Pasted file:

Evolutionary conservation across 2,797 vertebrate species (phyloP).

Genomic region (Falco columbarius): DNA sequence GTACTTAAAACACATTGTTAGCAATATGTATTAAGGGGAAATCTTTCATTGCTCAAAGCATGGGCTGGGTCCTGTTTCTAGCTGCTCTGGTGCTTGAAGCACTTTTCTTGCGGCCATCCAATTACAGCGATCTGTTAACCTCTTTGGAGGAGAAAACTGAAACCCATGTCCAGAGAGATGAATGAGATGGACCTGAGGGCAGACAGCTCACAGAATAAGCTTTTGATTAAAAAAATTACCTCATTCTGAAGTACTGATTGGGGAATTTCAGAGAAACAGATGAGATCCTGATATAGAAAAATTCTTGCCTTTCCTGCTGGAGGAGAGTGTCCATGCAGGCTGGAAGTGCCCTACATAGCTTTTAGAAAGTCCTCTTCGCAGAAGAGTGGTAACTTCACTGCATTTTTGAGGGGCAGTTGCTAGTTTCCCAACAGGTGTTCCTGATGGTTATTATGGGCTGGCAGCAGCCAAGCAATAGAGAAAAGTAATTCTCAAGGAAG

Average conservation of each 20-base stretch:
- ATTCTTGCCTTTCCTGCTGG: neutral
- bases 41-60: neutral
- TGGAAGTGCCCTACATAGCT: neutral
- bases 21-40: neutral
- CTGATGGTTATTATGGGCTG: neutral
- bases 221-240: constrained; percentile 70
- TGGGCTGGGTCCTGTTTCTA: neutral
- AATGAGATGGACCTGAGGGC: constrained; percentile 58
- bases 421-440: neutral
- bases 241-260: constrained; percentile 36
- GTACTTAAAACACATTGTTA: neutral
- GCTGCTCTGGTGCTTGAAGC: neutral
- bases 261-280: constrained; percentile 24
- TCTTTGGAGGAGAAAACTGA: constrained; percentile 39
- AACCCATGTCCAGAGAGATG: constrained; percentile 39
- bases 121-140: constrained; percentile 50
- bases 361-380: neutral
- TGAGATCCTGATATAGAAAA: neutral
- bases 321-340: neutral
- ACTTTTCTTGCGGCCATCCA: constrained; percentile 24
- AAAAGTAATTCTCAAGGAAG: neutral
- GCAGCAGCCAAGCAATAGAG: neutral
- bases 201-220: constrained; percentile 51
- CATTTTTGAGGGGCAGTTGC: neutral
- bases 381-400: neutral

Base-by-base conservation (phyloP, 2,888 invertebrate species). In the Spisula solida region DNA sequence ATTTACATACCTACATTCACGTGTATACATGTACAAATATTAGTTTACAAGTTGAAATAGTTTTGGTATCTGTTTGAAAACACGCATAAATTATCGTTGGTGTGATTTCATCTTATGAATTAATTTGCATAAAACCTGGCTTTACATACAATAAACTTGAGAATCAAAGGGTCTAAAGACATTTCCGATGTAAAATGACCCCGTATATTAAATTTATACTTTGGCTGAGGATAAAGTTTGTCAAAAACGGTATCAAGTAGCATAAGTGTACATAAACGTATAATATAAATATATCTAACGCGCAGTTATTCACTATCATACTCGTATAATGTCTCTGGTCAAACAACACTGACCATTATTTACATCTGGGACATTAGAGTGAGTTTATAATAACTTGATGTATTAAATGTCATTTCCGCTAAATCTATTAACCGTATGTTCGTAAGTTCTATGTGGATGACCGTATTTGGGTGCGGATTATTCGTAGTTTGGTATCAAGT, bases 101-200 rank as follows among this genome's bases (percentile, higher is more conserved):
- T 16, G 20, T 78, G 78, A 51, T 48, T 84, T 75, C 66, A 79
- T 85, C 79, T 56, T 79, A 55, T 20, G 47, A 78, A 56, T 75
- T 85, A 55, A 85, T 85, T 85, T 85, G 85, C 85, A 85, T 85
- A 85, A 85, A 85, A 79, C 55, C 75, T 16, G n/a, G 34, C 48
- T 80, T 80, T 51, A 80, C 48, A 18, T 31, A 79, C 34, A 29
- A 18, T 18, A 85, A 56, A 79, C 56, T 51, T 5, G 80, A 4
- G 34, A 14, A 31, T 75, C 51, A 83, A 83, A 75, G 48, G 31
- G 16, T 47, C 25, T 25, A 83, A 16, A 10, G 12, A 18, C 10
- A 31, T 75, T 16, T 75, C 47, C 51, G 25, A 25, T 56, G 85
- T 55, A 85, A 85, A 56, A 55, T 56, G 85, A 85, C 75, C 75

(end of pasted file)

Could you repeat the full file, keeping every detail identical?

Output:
Evolutionary conservation across 2,797 vertebrate species (phyloP).

Genomic region (Falco columbarius): DNA sequence GTACTTAAAACACATTGTTAGCAATATGTATTAAGGGGAAATCTTTCATTGCTCAAAGCATGGGCTGGGTCCTGTTTCTAGCTGCTCTGGTGCTTGAAGCACTTTTCTTGCGGCCATCCAATTACAGCGATCTGTTAACCTCTTTGGAGGAGAAAACTGAAACCCATGTCCAGAGAGATGAATGAGATGGACCTGAGGGCAGACAGCTCACAGAATAAGCTTTTGATTAAAAAAATTACCTCATTCTGAAGTACTGATTGGGGAATTTCAGAGAAACAGATGAGATCCTGATATAGAAAAATTCTTGCCTTTCCTGCTGGAGGAGAGTGTCCATGCAGGCTGGAAGTGCCCTACATAGCTTTTAGAAAGTCCTCTTCGCAGAAGAGTGGTAACTTCACTGCATTTTTGAGGGGCAGTTGCTAGTTTCCCAACAGGTGTTCCTGATGGTTATTATGGGCTGGCAGCAGCCAAGCAATAGAGAAAAGTAATTCTCAAGGAAG

Average conservation of each 20-base stretch:
- ATTCTTGCCTTTCCTGCTGG: neutral
- bases 41-60: neutral
- TGGAAGTGCCCTACATAGCT: neutral
- bases 21-40: neutral
- CTGATGGTTATTATGGGCTG: neutral
- bases 221-240: constrained; percentile 70
- TGGGCTGGGTCCTGTTTCTA: neutral
- AATGAGATGGACCTGAGGGC: constrained; percentile 58
- bases 421-440: neutral
- bases 241-260: constrained; percentile 36
- GTACTTAAAACACATTGTTA: neutral
- GCTGCTCTGGTGCTTGAAGC: neutral
- bases 261-280: constrained; percentile 24
- TCTTTGGAGGAGAAAACTGA: constrained; percentile 39
- AACCCATGTCCAGAGAGATG: constrained; percentile 39
- bases 121-140: constrained; percentile 50
- bases 361-380: neutral
- TGAGATCCTGATATAGAAAA: neutral
- bases 321-340: neutral
- ACTTTTCTTGCGGCCATCCA: constrained; percentile 24
- AAAAGTAATTCTCAAGGAAG: neutral
- GCAGCAGCCAAGCAATAGAG: neutral
- bases 201-220: constrained; percentile 51
- CATTTTTGAGGGGCAGTTGC: neutral
- bases 381-400: neutral

Base-by-base conservation (phyloP, 2,888 invertebrate species). In the Spisula solida region DNA sequence ATTTACATACCTACATTCACGTGTATACATGTACAAATATTAGTTTACAAGTTGAAATAGTTTTGGTATCTGTTTGAAAACACGCATAAATTATCGTTGGTGTGATTTCATCTTATGAATTAATTTGCATAAAACCTGGCTTTACATACAATAAACTTGAGAATCAAAGGGTCTAAAGACATTTCCGATGTAAAATGACCCCGTATATTAAATTTATACTTTGGCTGAGGATAAAGTTTGTCAAAAACGGTATCAAGTAGCATAAGTGTACATAAACGTATAATATAAATATATCTAACGCGCAGTTATTCACTATCATACTCGTATAATGTCTCTGGTCAAACAACACTGACCATTATTTACATCTGGGACATTAGAGTGAGTTTATAATAACTTGATGTATTAAATGTCATTTCCGCTAAATCTATTAACCGTATGTTCGTAAGTTCTATGTGGATGACCGTATTTGGGTGCGGATTATTCGTAGTTTGGTATCAAGT, bases 101-200 rank as follows among this genome's bases (percentile, higher is more conserved):
- T 16, G 20, T 78, G 78, A 51, T 48, T 84, T 75, C 66, A 79
- T 85, C 79, T 56, T 79, A 55, T 20, G 47, A 78, A 56, T 75
- T 85, A 55, A 85, T 85, T 85, T 85, G 85, C 85, A 85, T 85
- A 85, A 85, A 85, A 79, C 55, C 75, T 16, G n/a, G 34, C 48
- T 80, T 80, T 51, A 80, C 48, A 18, T 31, A 79, C 34, A 29
- A 18, T 18, A 85, A 56, A 79, C 56, T 51, T 5, G 80, A 4
- G 34, A 14, A 31, T 75, C 51, A 83, A 83, A 75, G 48, G 31
- G 16, T 47, C 25, T 25, A 83, A 16, A 10, G 12, A 18, C 10
- A 31, T 75, T 16, T 75, C 47, C 51, G 25, A 25, T 56, G 85
- T 55, A 85, A 85, A 56, A 55, T 56, G 85, A 85, C 75, C 75